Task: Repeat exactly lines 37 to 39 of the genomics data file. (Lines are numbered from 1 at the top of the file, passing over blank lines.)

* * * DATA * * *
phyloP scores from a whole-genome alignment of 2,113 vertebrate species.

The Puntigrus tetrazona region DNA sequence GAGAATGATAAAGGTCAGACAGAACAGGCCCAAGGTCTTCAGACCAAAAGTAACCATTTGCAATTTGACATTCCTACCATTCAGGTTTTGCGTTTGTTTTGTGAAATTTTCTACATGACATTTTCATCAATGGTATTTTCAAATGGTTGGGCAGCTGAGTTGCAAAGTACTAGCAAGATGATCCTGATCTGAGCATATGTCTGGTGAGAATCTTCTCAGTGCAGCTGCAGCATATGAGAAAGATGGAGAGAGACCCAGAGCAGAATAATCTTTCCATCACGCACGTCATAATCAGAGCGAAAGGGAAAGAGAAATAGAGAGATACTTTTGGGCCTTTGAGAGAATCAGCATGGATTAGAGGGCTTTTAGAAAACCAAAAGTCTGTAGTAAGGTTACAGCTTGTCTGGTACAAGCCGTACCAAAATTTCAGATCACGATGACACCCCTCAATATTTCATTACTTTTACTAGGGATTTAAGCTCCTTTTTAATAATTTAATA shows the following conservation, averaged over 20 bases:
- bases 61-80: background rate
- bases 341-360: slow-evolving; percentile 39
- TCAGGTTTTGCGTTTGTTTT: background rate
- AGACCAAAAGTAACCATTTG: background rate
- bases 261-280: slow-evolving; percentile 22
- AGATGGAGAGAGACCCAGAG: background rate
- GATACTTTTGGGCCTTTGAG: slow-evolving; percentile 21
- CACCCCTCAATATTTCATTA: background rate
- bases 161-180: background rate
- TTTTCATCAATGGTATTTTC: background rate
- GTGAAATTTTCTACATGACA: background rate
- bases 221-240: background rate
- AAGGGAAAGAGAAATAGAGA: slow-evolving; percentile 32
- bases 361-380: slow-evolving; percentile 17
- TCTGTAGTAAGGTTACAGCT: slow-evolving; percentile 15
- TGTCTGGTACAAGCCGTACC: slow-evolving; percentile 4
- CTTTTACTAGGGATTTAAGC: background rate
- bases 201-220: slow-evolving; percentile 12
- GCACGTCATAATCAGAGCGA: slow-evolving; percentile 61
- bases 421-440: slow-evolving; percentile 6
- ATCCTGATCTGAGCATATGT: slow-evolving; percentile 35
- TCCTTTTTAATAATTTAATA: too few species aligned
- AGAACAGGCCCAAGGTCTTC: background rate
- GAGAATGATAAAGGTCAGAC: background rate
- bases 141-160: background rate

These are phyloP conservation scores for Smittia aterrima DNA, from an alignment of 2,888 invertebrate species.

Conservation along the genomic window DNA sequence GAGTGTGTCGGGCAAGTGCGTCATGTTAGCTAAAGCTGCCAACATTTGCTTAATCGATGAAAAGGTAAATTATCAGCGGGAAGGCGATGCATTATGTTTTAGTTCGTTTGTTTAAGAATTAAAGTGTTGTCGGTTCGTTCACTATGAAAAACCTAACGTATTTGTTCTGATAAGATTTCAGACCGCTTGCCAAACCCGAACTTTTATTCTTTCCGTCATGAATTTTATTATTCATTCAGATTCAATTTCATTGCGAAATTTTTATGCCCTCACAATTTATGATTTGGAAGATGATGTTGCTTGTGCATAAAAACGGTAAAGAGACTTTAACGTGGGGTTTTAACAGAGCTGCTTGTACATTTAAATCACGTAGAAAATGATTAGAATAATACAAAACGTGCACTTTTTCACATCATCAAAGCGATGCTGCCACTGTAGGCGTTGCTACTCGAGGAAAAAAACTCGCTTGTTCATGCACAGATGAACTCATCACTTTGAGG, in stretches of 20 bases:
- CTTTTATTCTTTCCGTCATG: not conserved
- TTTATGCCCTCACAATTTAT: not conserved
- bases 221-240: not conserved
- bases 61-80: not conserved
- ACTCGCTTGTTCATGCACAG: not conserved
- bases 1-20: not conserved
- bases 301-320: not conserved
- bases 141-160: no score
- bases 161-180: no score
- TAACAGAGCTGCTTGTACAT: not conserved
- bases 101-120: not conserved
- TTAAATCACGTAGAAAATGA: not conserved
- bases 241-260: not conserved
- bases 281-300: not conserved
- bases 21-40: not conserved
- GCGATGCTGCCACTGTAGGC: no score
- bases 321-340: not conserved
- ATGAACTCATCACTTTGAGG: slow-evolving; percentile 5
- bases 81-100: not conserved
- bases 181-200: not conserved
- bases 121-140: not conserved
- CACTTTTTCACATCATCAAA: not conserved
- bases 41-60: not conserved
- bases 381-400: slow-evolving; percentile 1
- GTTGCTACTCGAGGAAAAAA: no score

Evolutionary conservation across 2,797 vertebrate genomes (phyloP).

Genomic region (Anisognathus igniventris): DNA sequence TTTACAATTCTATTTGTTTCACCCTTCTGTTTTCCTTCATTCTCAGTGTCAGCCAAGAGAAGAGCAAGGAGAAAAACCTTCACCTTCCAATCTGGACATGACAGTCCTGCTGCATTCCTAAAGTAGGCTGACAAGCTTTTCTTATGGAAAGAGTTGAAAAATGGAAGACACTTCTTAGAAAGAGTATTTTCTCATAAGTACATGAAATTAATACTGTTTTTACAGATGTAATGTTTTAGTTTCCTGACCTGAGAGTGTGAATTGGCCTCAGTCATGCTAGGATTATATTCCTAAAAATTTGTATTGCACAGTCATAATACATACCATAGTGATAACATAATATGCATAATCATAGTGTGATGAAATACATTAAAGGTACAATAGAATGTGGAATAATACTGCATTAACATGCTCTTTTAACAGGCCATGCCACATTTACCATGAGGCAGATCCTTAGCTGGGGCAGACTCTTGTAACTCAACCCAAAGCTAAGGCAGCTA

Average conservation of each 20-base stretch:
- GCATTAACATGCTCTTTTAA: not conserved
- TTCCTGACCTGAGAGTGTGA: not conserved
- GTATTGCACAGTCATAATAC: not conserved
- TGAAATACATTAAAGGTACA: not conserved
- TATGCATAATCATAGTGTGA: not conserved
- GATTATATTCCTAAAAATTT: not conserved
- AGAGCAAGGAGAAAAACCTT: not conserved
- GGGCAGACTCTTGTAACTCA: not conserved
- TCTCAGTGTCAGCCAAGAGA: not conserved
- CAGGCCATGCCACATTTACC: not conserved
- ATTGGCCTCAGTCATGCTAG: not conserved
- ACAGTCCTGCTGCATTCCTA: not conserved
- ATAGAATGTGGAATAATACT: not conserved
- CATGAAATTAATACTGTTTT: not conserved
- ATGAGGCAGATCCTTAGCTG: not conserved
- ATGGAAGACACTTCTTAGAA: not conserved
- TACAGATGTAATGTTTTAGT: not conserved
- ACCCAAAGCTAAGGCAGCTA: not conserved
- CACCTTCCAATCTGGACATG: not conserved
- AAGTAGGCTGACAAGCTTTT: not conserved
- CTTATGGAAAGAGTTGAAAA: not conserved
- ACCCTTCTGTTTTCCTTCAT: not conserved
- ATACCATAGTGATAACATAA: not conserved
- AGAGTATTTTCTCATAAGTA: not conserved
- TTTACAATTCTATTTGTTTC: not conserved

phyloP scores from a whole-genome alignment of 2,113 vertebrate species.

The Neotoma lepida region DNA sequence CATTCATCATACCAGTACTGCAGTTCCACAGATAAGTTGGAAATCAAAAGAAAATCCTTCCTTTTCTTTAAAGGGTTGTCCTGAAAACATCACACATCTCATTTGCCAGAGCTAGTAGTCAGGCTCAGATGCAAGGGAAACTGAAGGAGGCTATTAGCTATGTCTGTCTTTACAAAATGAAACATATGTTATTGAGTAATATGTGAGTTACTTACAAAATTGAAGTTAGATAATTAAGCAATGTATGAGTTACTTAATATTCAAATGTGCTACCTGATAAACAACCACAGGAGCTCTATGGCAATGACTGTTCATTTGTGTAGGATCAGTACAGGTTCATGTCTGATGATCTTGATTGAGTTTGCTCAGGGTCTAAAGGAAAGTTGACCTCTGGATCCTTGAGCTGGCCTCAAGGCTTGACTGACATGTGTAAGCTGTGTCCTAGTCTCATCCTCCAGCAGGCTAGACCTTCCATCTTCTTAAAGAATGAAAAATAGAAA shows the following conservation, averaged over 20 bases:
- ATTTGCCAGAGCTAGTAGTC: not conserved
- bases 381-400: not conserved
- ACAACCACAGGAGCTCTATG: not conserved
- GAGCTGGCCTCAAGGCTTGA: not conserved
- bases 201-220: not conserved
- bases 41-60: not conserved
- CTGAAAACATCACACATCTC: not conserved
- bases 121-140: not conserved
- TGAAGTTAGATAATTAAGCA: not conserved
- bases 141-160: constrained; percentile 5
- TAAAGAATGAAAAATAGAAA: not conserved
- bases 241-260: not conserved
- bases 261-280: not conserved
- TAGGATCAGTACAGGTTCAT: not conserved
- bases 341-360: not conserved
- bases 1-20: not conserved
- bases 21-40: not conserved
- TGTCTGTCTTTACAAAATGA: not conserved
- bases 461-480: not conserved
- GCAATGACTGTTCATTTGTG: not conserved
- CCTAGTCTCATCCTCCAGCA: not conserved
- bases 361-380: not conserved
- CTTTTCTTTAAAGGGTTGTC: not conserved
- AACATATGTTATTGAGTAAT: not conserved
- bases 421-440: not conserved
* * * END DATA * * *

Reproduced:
- bases 141-160: no score
- bases 161-180: no score
- TAACAGAGCTGCTTGTACAT: not conserved